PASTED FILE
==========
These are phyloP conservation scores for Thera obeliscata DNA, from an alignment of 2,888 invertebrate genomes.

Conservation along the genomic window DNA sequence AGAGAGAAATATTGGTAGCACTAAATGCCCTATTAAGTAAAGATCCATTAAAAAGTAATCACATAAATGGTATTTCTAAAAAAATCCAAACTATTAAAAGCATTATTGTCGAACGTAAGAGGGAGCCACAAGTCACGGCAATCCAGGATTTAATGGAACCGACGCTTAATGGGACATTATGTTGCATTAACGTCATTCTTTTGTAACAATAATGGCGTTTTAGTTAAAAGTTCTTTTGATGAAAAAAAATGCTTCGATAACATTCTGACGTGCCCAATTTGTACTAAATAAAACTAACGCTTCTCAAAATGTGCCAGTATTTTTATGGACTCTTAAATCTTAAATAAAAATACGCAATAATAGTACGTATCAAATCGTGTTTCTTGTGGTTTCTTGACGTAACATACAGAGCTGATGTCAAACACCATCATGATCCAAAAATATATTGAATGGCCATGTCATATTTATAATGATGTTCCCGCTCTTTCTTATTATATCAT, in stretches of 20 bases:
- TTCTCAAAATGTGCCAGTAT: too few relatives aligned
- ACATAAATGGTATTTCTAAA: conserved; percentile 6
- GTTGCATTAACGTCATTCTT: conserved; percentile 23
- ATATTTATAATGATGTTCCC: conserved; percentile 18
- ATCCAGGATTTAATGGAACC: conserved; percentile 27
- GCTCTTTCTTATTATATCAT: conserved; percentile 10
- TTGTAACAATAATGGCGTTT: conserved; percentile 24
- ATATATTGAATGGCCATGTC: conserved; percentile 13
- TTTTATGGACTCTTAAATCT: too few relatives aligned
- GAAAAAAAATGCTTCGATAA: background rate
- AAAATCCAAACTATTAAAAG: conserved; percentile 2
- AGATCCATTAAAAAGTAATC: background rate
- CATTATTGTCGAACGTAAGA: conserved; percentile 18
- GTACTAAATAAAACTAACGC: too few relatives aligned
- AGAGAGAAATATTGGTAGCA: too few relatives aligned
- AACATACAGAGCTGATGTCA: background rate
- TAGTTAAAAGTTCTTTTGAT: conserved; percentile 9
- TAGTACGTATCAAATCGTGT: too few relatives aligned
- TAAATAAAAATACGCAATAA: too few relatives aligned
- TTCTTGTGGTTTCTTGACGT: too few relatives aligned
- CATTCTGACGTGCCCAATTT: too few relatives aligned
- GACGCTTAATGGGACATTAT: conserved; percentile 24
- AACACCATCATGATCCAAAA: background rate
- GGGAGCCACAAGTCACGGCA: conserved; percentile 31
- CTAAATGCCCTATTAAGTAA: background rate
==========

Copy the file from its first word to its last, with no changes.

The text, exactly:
These are phyloP conservation scores for Thera obeliscata DNA, from an alignment of 2,888 invertebrate genomes.

Conservation along the genomic window DNA sequence AGAGAGAAATATTGGTAGCACTAAATGCCCTATTAAGTAAAGATCCATTAAAAAGTAATCACATAAATGGTATTTCTAAAAAAATCCAAACTATTAAAAGCATTATTGTCGAACGTAAGAGGGAGCCACAAGTCACGGCAATCCAGGATTTAATGGAACCGACGCTTAATGGGACATTATGTTGCATTAACGTCATTCTTTTGTAACAATAATGGCGTTTTAGTTAAAAGTTCTTTTGATGAAAAAAAATGCTTCGATAACATTCTGACGTGCCCAATTTGTACTAAATAAAACTAACGCTTCTCAAAATGTGCCAGTATTTTTATGGACTCTTAAATCTTAAATAAAAATACGCAATAATAGTACGTATCAAATCGTGTTTCTTGTGGTTTCTTGACGTAACATACAGAGCTGATGTCAAACACCATCATGATCCAAAAATATATTGAATGGCCATGTCATATTTATAATGATGTTCCCGCTCTTTCTTATTATATCAT, in stretches of 20 bases:
- TTCTCAAAATGTGCCAGTAT: too few relatives aligned
- ACATAAATGGTATTTCTAAA: conserved; percentile 6
- GTTGCATTAACGTCATTCTT: conserved; percentile 23
- ATATTTATAATGATGTTCCC: conserved; percentile 18
- ATCCAGGATTTAATGGAACC: conserved; percentile 27
- GCTCTTTCTTATTATATCAT: conserved; percentile 10
- TTGTAACAATAATGGCGTTT: conserved; percentile 24
- ATATATTGAATGGCCATGTC: conserved; percentile 13
- TTTTATGGACTCTTAAATCT: too few relatives aligned
- GAAAAAAAATGCTTCGATAA: background rate
- AAAATCCAAACTATTAAAAG: conserved; percentile 2
- AGATCCATTAAAAAGTAATC: background rate
- CATTATTGTCGAACGTAAGA: conserved; percentile 18
- GTACTAAATAAAACTAACGC: too few relatives aligned
- AGAGAGAAATATTGGTAGCA: too few relatives aligned
- AACATACAGAGCTGATGTCA: background rate
- TAGTTAAAAGTTCTTTTGAT: conserved; percentile 9
- TAGTACGTATCAAATCGTGT: too few relatives aligned
- TAAATAAAAATACGCAATAA: too few relatives aligned
- TTCTTGTGGTTTCTTGACGT: too few relatives aligned
- CATTCTGACGTGCCCAATTT: too few relatives aligned
- GACGCTTAATGGGACATTAT: conserved; percentile 24
- AACACCATCATGATCCAAAA: background rate
- GGGAGCCACAAGTCACGGCA: conserved; percentile 31
- CTAAATGCCCTATTAAGTAA: background rate